dimension of the nullspace. Reparametrized in terms of , the problem reduces to set equal to the normalized eigenvector of of associated with its largest eigenvalue, denoted . The sign of (and thus the sign of the news shock) is determined by making it raise the consumption-output ratio on impact. It should be noted
that this sign restriction only affects the sign of first moments (e.g. impulse responses), but not the sign of second moments (e.g. conditional covariances), which are at the heart of this paper.

III Data

The dataset used for this study has been collected from FRED^{38} and the Federal Reserve Board's G17 releases, which are publicly available. All data is
quarterly and expressed in logs.^{39} Quantity variables have been converted to per-capita units using the Bureau Labor Statistics (BLS) measure of the
civilian population over 16, interest rates and inflation rates have been annualized.

The data is largely identical to the time series used by ACEL for the sample 1959 to 2006. The only major difference is the use of NIPA data to construct the relative price of investments as in GaliGambetti:2008:aej and JustinianoPrimiceri:2008:TVP:aer, who construct the (log) relative price of
investments as a weighted average of the (log) deflators of nondurables and services consumption minus the weighted average of the (log) deflators for investment and durable consumption, with the weights given by the relative (nominal) shares of each spending category,^{40} whereas ACEL use data constructed by Fisher:2006:invtech.

In detail, output () is measured by real GDP per-capita and inflation is measured by the log-difference in the CPI index. As in ACEL, the (log-) ratios of consumption and investment to
output, and , are computed from nominal consumption and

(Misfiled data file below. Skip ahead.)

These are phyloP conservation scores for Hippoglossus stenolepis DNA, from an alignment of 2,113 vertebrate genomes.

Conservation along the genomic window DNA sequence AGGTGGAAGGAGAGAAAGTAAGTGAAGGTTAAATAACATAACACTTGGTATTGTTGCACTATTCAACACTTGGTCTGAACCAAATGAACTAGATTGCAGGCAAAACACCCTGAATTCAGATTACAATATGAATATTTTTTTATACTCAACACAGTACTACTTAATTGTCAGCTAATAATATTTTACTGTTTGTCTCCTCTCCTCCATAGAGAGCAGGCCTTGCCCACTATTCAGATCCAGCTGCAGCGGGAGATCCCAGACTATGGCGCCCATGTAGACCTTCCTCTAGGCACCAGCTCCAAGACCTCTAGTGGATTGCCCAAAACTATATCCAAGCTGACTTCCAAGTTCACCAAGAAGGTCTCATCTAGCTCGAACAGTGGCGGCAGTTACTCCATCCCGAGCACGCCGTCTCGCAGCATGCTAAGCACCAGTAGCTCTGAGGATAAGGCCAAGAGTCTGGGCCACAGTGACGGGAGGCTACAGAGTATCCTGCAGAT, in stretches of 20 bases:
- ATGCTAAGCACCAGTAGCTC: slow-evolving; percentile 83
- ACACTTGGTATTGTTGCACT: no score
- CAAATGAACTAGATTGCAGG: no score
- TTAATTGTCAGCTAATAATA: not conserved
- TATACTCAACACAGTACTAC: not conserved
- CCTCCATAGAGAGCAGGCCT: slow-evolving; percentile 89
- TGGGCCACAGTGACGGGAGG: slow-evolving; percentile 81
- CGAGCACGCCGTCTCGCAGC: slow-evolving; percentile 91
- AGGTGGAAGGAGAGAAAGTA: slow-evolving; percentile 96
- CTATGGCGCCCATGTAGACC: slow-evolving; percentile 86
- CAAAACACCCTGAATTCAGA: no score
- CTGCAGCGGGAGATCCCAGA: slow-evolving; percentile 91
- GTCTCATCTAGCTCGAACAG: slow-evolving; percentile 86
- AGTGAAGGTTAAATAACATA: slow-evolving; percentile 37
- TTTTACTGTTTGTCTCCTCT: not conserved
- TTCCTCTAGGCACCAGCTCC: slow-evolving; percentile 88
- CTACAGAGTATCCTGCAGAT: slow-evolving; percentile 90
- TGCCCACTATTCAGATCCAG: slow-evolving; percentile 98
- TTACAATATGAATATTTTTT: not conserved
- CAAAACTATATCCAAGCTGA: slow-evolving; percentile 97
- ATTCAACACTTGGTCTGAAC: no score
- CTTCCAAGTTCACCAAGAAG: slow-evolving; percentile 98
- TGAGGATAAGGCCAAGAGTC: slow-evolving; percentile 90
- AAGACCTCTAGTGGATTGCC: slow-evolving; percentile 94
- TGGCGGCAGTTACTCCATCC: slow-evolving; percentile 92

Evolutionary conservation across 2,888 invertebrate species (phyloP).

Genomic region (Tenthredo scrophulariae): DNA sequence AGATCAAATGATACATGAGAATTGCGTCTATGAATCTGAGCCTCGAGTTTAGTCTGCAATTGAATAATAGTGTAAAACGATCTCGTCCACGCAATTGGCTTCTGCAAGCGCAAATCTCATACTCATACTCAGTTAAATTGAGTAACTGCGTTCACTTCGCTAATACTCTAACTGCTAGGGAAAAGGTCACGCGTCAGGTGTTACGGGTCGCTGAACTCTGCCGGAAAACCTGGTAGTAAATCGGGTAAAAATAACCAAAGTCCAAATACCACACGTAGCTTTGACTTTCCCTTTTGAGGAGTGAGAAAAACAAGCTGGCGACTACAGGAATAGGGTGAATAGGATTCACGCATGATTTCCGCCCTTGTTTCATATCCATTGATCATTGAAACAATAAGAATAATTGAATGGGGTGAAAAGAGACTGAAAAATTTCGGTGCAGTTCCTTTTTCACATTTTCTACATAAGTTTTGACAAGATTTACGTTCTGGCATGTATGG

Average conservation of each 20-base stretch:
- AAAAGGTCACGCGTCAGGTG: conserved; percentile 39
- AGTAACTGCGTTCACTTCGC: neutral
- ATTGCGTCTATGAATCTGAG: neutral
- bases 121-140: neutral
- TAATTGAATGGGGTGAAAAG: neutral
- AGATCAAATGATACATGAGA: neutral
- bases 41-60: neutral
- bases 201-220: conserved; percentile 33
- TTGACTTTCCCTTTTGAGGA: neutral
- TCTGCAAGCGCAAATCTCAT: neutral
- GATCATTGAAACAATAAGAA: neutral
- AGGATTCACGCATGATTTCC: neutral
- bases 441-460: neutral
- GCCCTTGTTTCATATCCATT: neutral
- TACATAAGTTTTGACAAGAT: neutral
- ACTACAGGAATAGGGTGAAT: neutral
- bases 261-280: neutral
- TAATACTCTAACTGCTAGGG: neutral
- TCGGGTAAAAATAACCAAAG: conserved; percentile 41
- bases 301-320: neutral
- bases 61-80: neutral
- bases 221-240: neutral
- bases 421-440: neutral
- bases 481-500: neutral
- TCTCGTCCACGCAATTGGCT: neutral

investments as well as nominal GDP.^{41} Hours per capita, are calculated from the BLS measure of nonfarm business hours. Wage markups,
, are computed from the difference of nominal GDP less hours worked, less the BLS measure of nominal compensation per hour in the nonfarm business sector. Capacity
utilization, , is measured for the manufacturing industry as reported by the Federal Reserve Board's G17 release.^{42} The quarterly average of nominal yields on three month Treasury Bills is used for the nominal short-term interest rate, . The term spread of nominal interest rates is computed from the short-term interest rate and the 10-year Treasury constant maturity rate. The velocity of money,
, is computed from the log-difference between nominal GDP and the money-at-zero-maturity measure computed by the Federal Reserve Bank of St. Louis.

This is the web-appendix with supplementary details of the VAR lag-length selection (Section I), additional results for the large VARs, which are also used in the main paper (Section II) as well as results for smaller, trivariate VARs, which use only data on output, inflation and the nominal short-term interest rate (Section III).

I Lag-Length Selection

Specification of the VAR's lag-length is based on a comparison of information criteria, bootstrapped Portmanteau tests and the ability of the VAR to replicate bc-correlation computed from applying the Bandpass filter of BaxterKing:1999 directly to the data.^{43} Lag-Length selection tables and plots of the autocovariance functions for the VARs used in the main paper are presented below.